When scientists investigate the state space of a physical system they often do so for the purpose of model-building. In so doing, simplified mathematical models of the target system are developed to help us understand its actual features. It may be that the assumption of merely possible particles or predators in applications of state space theory is an idealisation employed in order to make theoretical models tractable. As such, the assumption that merely possible objects exist should not be taken to be true just because it is employed in theoretical models. This would fit with aspects of scientific practice more generally. Scientists often make idealizations in their theories that are explicitly contradicted by other theoretical assumptions. For instance, in order to have a tractable theory of the dynamic behaviour of fluids, it is assumed that fluids are continuous substances, even though this is known to be false.12 Likewise, it might be argued that even if it is indispensable to a tractable theory of analytic mechanics to quantify over contingently non-concrete objects, this does not commit us to their existence.


In order for this contingentist position to be viable, it must be shown how it is possible to coherently quantify over merely possible objects in the best scientific theory and then go on to deny that these objects exist. Suppose that the state space theory used by physicists implies


(P) There is a merely possible particle x.


Some philosophers have argued that in some cases one can legitimately assert a collection of sentences whilst denying some of their logical consequences.13 Melia describes this as ‘retracting an implication.’ In general, sentences are asserted in order to present a picture of how the world is and normally think of each successive sentence as adding a further layer of detail. Melia argues that we can understand some of the later sentences as taking back things that we earlier claimed by erasing or changing some of the implications in the previous part of the theory. If this practice is coherent, then the contingentist may make full use of state space theory and then finally clarify ‘but there are no such things as contingently non-concrete objects.’14 The contingentist explains that the implications that the state space theory has for the existence of such things as contingently non-concrete particles are in fact false, but that the rest of the implications remain true.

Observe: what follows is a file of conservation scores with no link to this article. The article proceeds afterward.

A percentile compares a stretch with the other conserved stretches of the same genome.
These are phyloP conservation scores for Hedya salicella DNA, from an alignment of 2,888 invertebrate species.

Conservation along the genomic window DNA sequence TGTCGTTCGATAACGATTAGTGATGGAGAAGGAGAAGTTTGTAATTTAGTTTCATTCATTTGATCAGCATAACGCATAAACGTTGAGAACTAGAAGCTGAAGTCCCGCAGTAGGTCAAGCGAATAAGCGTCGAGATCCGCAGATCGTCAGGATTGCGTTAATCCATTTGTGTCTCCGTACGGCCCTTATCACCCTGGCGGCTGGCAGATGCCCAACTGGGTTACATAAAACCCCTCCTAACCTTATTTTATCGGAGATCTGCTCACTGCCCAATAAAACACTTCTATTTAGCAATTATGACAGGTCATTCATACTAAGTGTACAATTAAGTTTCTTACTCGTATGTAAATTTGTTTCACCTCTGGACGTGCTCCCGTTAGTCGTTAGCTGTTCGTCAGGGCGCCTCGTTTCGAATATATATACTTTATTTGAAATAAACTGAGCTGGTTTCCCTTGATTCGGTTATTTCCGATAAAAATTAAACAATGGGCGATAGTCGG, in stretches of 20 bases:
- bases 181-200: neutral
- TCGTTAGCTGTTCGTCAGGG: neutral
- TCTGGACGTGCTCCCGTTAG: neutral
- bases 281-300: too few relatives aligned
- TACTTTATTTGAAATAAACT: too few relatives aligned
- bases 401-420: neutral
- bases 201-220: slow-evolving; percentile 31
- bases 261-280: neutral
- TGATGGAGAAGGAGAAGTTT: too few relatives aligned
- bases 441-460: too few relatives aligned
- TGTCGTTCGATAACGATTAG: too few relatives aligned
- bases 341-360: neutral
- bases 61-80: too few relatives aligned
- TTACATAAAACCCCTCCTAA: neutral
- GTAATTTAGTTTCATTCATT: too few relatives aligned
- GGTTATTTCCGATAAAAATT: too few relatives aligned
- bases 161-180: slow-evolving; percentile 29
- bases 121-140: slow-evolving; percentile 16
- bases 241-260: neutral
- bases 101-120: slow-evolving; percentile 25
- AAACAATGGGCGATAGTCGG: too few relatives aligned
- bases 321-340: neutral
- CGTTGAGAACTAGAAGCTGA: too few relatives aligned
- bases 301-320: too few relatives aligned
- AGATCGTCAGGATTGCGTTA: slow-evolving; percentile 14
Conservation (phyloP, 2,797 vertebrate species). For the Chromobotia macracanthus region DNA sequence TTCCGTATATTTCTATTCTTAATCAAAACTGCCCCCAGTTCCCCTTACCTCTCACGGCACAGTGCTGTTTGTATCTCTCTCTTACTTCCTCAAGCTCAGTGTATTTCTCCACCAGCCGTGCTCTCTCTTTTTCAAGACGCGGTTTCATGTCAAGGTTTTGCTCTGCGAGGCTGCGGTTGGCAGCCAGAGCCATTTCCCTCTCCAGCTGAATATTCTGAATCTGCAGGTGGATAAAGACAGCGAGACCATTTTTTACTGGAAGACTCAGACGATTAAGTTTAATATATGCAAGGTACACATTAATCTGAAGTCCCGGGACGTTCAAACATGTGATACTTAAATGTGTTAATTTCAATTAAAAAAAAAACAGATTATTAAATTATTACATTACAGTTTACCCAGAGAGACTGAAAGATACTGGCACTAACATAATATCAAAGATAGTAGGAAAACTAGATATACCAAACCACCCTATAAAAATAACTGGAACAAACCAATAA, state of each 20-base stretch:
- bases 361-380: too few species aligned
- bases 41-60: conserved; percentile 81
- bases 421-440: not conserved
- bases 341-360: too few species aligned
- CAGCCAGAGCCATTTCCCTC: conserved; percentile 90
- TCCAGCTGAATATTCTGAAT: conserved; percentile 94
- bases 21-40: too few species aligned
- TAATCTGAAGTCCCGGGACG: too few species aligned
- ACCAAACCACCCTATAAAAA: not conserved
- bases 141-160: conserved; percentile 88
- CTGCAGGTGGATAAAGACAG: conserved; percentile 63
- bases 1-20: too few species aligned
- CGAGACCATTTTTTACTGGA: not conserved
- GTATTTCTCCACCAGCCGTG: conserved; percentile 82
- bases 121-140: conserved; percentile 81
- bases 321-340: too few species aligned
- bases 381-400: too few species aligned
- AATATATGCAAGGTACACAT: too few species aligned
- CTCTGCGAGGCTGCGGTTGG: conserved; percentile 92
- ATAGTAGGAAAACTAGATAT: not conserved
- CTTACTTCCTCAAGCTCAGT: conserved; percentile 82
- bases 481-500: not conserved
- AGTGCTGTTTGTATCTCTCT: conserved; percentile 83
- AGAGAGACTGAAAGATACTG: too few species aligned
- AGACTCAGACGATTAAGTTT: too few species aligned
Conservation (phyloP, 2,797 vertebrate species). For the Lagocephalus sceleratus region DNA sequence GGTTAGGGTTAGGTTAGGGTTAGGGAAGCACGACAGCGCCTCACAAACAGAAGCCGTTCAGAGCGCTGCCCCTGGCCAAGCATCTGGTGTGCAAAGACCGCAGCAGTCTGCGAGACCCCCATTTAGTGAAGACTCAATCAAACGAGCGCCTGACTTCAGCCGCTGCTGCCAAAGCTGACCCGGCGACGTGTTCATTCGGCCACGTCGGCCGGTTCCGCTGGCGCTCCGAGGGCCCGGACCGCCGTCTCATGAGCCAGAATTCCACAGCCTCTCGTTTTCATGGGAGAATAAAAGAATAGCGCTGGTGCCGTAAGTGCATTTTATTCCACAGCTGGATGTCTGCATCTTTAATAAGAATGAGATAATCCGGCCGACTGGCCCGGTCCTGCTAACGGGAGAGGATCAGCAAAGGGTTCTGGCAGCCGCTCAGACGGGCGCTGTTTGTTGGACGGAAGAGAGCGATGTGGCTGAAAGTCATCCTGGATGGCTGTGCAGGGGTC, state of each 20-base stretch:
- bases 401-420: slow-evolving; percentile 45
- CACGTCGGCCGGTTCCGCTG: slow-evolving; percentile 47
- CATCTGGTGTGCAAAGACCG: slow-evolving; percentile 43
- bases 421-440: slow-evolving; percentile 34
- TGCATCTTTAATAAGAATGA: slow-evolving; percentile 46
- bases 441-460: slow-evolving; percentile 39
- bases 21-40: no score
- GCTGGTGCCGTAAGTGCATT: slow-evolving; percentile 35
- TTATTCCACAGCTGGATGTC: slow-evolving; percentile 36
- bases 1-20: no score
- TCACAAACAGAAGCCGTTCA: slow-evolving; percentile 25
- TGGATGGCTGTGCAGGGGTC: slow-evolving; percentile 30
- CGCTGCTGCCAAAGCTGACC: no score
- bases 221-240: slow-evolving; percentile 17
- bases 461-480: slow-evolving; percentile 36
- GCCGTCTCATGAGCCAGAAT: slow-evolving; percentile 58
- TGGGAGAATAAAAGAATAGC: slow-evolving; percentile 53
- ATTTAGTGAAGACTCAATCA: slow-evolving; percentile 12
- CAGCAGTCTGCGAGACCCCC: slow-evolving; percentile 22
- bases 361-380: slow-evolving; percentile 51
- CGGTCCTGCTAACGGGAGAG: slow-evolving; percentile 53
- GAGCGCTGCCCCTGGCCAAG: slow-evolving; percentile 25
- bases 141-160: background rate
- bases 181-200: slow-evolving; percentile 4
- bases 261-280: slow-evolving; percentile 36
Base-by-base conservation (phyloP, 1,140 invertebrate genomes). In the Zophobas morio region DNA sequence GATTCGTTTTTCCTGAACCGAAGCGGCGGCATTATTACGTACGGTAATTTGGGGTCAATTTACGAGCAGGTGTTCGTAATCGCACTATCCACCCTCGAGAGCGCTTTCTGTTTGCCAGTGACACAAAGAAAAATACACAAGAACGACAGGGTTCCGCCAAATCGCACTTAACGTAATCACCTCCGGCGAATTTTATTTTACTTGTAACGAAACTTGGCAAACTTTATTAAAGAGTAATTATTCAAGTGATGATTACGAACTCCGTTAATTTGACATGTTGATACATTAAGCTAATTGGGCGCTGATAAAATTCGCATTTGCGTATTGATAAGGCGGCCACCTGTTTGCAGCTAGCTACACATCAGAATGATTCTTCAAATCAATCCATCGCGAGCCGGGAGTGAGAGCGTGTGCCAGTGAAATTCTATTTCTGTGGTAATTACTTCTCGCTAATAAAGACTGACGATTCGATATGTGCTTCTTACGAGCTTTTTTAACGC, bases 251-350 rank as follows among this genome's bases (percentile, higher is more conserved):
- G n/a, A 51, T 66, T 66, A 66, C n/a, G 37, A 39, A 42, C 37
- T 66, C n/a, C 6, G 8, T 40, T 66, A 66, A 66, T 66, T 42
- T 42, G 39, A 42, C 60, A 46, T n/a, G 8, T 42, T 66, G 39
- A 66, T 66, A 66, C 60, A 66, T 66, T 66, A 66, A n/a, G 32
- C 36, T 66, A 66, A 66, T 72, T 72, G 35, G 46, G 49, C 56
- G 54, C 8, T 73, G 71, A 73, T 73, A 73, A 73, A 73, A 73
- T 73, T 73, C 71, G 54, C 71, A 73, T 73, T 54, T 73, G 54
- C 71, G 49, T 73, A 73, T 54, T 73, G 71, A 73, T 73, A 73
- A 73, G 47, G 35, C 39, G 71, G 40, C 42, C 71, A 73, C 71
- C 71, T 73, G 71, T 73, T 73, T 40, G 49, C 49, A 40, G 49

This attempt to shirk the need to reconstruct scientific theories in order to eliminate the reference to contingently non-concrete objects cannot succeed. For, this proposal relies on there being a non-contradictory reading of


(P*) There is a contingently non-concrete particle x […] but there are no contingently non-concrete objects.


It is incumbent on the contingentist pursuing this position to explain why P* should not be understood as an obvious contradiction.15 One way of doing so would be to provide an ap-propriate paraphrase of P in order to show that, properly understood, it does not have the implication that merely possible objects exist. Statements of the best theories can quite often be paraphrased, as when it is claimed ‘I didn’t mean what I claimed, what I really meant was …,’ followed by the appropriate paraphrase. It is this way that the statements that are being retracted from the rest of the theory that is considered to be true are separated out.


However, if a paraphrase for something that has been claimed cannot be provided, then we are not in a position to retract the claim without contradicting ourselves.16 In the absence of paraphrase therefore, contingentists cannot coherently deny that they are contradicting themselves in making assertions such as P*. Of course, this criticism would be disarmed if an appropriate paraphrase of P that would give a non-contradictory reading of P* could be provided. But this takes us back to the eliminative project, which there was no reason to take to be viable. A non-eliminative approach therefore fails to advance the contingentist position beyond its unpromising eliminative counterpart.